Judy: Still on her way to Oz (Evening Standard 31.12.1968)

Judy: Still on her way to Oz (Evening Standard 31.12.1968)

(Renee Zellweger’s performance as Judy Garland is so good and believable that it drove me back to my cuttings book to find my Evening Standard review of Garland’s opening night at the Talk of the Town in London on December 30, 1968.
A few small cuts for length had needed to be made by the features sub-editor on duty that morning, and may have included my worry that Judy might fall off the stage, because she looked so out of it. But the piece mainly reports, I think, the spirit of the evening and my youthful view of it.)

Last night Judy Garland appeared at the Talk of the Town, and if I pay scant attention to her trembling, uncontrolled vibrato and flat, cracked notes it is because her appeal to the audience did not rely on her singing ability. Her voice is not the world’s greatest, but this hardly detracts from a remarkable performance. To have mentioned it at all seems a rather unkind irrelevancy.

Her audience was ecstatic. She didn’t need to be able to sing, and in fact she didn’t overwork on that particular score. It was enough that she could scramble through that remarkable melodic bunch of songs with which she is associated – The Man That Got Away, Rock-A-Bye-My-Baby, You Made Me Love You, etc..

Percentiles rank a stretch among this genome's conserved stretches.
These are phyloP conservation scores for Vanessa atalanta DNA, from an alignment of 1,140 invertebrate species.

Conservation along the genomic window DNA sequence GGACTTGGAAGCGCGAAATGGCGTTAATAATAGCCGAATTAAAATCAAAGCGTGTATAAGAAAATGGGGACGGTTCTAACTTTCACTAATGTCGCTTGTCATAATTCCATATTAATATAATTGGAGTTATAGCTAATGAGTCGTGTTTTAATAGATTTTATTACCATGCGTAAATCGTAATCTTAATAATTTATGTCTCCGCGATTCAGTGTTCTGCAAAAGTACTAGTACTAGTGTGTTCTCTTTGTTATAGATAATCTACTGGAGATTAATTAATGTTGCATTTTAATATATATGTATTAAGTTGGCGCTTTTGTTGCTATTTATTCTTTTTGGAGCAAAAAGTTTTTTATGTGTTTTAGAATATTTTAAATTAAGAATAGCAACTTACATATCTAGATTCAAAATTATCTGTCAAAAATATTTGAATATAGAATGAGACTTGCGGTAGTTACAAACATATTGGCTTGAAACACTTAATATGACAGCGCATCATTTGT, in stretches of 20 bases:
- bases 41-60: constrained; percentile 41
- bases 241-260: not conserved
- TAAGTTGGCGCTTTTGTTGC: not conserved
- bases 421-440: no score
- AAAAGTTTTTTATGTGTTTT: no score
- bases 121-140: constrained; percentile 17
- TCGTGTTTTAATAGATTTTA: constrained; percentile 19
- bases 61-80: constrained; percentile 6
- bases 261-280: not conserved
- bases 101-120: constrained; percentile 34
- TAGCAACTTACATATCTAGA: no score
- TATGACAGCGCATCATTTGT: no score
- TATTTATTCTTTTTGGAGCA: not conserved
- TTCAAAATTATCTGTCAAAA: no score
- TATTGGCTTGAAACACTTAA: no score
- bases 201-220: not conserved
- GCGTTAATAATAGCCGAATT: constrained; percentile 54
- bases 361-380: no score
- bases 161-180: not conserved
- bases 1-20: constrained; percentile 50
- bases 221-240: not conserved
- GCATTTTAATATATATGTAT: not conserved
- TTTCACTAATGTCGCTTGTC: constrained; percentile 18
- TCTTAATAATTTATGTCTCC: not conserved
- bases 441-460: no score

And yet she is a riveting entertainer. Now 47 she is still Dorothy on her way to Oz, still the little girl packed with spirit and fighting her way against some enormous odds, still an explosive compound of pathos, self-mockery, guts and comedy. She bawls, she totters, she does a mocking little tap dance, and then she struts and marches, all arched back and flaying arms like some very grand principal boy in her sequined Pearly Queen trouser suit.

‘They tell me I’m a legend,’ she quips, and it is not for us to question how she should have attracted such a reputation. She has. And it is only in this context that it is now useful to regard her.
During a remarkable performance of flying kisses and jokes for her stage-side enthusiasts, she dragged Danny La Rue up to give us a song – ‘I know, it’s my night,’ she explained, ‘but I’m tired’, used her musical director Burt Rhodes as a straight man for her frequent and lengthy comic asides, and generally gave an impression of complete disorientation.

To say that she played to her gallery would be to do her constant rapport with her army of devotees less than justice, and to complain that much of her between-songs dialogue was indistinct and confusing would be to miss the point of her appeal. It is precisely this gloriously defiant pathos that is the character of her charisma.

The climax of the ritual was, of course, Somewhere Over the Rainbow, which she sang quietly sitting cross legged on the floor under a single spotlight.

It was always a great song…